Chasing Hot Stocks or Hot Funds Lands One in Hot Soup...

Capitaland was S$4.20 recently before falling to S$3.86 on 26 Jan 2010, or a drop of 8%.

If we look at the historical chart, highest price was S$5 in year 2007, lowest price was S$1.80 in year 2009. At S$4.20, how's the Upside Potential vs the Downside Risks?

Its Net Asset Value is S$2.96, at S$4.20, Price to Book Ratio is 1.42 times...not low.

It just announced buying Oriental Overseas (International) for S$3 billion in Cash, which owns alot of properties in China.

Currently, China Property Market is already very hot and a property bubble is forming.....any measures by China to cool down property market in China would be negative news....

Thus, Capitaland now has "added China risk/exposure/potential.....which can work for it or against it.....

The CEO of Capitaland probably has no choice, as he disclosed that it is Capitaland's target to increase its proportion of assets to China market to 45% from 25% before the purchase. (Purchase of Orental will increase percentage to about 35%) he is somewhat constrained by their company's strategic direction, and BIG deals like this do not come often.

Why Capitaland has so much Cash? Becos smart investors (or is it foolish investors) bought the Capmall Asia it listed at 1.7 times Book Value recently.

Anyway, I personally would not be thinking of buying China property or China property related stocks becos I learned from "bitter lessons in the past that " chasing Hot Stocks or Hot Funds typically lands one in Hot Soup.

I don't like Hot Stocks, I like Cold Stocks, becos I can buy at low prices for Cold Stocks, but must pay High Prices for Hot Stocks. Please don't forget that one simple way to make money in investing is Buy Low, Sell High.


Dennis Ng,

The purchase of the Orient Overseas Developments Ltd. unit includes seven sites in Shanghai, Kunshan and Tianjin, with about 1.48 million square meters of floor space, the Singapore- based developer said in a statement after markets closed yesterday. About half is residential and the rest is office, retail and hotel space, CapitaLand said.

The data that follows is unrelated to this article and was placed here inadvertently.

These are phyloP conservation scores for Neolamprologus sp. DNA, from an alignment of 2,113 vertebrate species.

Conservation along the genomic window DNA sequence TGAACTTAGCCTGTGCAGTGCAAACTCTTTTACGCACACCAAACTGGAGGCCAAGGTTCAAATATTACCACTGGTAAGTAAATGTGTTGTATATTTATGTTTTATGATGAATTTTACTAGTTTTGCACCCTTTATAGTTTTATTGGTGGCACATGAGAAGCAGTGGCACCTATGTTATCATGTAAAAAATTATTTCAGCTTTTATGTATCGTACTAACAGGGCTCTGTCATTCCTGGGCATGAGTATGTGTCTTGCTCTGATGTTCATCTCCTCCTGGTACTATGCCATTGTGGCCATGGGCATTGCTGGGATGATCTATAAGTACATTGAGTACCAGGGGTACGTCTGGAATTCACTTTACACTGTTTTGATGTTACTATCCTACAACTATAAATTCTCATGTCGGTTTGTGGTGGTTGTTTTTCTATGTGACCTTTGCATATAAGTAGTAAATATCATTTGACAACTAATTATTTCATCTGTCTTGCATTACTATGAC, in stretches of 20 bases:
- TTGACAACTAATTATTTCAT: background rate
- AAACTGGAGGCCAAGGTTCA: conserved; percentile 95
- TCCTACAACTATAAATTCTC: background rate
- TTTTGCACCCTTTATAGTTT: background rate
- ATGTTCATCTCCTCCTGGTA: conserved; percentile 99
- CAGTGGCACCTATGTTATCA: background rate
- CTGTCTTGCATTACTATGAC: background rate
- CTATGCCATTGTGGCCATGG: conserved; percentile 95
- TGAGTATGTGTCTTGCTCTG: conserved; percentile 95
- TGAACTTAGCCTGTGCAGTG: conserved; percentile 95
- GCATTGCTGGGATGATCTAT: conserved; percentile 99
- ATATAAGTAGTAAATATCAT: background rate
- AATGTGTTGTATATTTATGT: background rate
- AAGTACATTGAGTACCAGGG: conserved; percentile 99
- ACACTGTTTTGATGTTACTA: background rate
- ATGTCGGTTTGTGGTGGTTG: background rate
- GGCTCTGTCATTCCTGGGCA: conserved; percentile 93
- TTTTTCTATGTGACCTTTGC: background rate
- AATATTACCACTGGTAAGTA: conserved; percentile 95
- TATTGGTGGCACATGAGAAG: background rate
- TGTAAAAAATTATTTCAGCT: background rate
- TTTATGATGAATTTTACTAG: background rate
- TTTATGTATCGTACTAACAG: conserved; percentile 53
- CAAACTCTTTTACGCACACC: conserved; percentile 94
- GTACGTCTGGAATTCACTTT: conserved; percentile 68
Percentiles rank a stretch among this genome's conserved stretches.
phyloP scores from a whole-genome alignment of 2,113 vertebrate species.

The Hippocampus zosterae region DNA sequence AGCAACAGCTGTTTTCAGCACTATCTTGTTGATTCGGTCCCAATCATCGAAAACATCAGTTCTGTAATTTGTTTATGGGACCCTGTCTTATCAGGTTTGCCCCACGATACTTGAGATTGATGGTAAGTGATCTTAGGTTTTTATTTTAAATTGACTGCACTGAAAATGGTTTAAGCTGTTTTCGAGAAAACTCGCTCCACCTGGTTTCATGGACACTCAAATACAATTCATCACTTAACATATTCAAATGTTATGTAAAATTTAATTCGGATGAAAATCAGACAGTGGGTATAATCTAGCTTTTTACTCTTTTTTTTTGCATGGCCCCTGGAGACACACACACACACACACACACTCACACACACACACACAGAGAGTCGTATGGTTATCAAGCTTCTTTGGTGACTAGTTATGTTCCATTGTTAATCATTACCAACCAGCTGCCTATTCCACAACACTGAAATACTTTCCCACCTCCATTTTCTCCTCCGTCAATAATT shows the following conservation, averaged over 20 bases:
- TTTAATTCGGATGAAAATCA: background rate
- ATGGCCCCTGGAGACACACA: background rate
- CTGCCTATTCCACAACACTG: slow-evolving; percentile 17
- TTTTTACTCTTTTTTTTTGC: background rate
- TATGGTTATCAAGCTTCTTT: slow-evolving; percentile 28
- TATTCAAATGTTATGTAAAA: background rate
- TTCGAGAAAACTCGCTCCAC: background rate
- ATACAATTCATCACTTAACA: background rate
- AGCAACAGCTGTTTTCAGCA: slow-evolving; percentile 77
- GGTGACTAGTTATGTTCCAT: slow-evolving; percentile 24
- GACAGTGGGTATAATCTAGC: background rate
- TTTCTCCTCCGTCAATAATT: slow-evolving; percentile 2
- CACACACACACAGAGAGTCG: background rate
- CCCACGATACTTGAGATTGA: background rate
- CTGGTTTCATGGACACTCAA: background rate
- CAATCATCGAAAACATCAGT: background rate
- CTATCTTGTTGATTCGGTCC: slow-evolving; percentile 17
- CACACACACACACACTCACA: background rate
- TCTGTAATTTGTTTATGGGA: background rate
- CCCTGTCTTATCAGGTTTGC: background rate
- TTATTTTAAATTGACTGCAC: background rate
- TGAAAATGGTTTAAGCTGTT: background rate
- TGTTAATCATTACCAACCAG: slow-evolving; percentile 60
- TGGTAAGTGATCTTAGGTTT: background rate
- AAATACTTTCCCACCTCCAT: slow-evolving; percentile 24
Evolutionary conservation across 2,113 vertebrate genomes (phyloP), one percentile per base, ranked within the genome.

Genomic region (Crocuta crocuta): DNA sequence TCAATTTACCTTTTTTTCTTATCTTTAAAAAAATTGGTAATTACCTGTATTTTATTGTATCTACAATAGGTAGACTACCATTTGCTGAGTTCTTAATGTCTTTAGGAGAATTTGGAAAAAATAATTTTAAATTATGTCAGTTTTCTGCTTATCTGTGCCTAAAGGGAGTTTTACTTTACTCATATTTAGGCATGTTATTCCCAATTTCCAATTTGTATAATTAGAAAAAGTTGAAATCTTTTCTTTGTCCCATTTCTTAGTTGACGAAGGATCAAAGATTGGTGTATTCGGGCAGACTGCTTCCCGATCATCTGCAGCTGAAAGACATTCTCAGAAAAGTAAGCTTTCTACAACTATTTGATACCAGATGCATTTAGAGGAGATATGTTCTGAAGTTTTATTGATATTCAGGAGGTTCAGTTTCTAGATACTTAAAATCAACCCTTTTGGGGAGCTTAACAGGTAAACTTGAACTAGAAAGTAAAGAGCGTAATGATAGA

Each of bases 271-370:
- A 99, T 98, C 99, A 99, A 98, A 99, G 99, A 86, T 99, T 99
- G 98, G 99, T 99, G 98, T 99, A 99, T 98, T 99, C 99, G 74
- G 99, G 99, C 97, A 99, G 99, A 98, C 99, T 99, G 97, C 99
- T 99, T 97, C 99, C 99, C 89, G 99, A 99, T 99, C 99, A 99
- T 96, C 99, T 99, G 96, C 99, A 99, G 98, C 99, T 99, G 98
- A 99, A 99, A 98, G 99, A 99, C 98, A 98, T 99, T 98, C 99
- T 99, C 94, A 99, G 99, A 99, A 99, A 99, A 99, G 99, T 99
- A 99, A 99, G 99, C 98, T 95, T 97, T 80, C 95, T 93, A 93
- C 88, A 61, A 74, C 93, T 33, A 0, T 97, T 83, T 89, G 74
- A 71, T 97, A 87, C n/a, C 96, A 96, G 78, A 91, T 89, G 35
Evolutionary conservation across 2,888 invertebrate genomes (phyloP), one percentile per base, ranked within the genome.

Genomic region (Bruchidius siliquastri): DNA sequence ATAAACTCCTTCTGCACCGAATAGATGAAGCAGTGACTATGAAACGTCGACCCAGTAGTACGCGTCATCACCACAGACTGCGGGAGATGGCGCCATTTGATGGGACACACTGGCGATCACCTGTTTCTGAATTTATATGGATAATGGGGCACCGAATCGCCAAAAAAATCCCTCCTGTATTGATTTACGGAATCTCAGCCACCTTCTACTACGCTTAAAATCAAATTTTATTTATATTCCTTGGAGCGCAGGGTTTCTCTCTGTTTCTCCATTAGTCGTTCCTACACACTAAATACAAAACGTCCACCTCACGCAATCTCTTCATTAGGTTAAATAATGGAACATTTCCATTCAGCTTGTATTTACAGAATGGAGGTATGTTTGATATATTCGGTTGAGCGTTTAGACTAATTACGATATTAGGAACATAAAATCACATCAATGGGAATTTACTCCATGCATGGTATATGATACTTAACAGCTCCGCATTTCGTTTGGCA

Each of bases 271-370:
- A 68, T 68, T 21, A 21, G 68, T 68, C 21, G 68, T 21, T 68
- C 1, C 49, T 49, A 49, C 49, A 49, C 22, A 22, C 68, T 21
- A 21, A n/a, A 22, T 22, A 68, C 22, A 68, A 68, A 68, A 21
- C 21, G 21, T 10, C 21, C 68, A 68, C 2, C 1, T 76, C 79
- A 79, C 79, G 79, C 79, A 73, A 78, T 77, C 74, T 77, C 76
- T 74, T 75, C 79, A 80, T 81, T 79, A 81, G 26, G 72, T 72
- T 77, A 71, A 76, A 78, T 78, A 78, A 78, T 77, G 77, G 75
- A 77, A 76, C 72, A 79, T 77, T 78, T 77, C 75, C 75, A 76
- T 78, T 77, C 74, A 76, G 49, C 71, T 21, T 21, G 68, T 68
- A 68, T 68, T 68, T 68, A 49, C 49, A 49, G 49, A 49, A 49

CapitaLand has cash after it raised S$2.8 billion ($2 billion) from the initial public offering of CapitaMalls Asia Ltd. in November. Orient Overseas, Hong Kong’s biggest container line, is exiting real estate projects in China after a slump in global trade and excessive capacity in the shipping industry led to its first loss in 10 years. Orient Overseas posted a $231.8 million loss in the first half ended June 30.

Orient Overseas said in a statement yesterday that the property unit has lost money in the past two years. Orient Overseas said it will keep a 7.9 percent stake in Beijing Oriental Plaza in the Chinese capital and its wholly owned Wall Street Plaza in New York City after the deal.

Orient Overseas, controlled by the family of former Hong Kong Chief Executive Tung Chee-hwa, had revenue from property development of HK$14 million in the first half of 2009, or less than 1 percent of total sales of HK$2.07 billion ($267 million). Tung was Hong Kong’s first post-colonial leader after Britain handed the colony back to China in 1997.

The deal with CapitaLand is Orient Overseas’ biggest asset sale since it agreed in November 2006 to sell four container terminals in the U.S. and Canada to Ontario Teacher’ Pension Plan for $2.35 billion.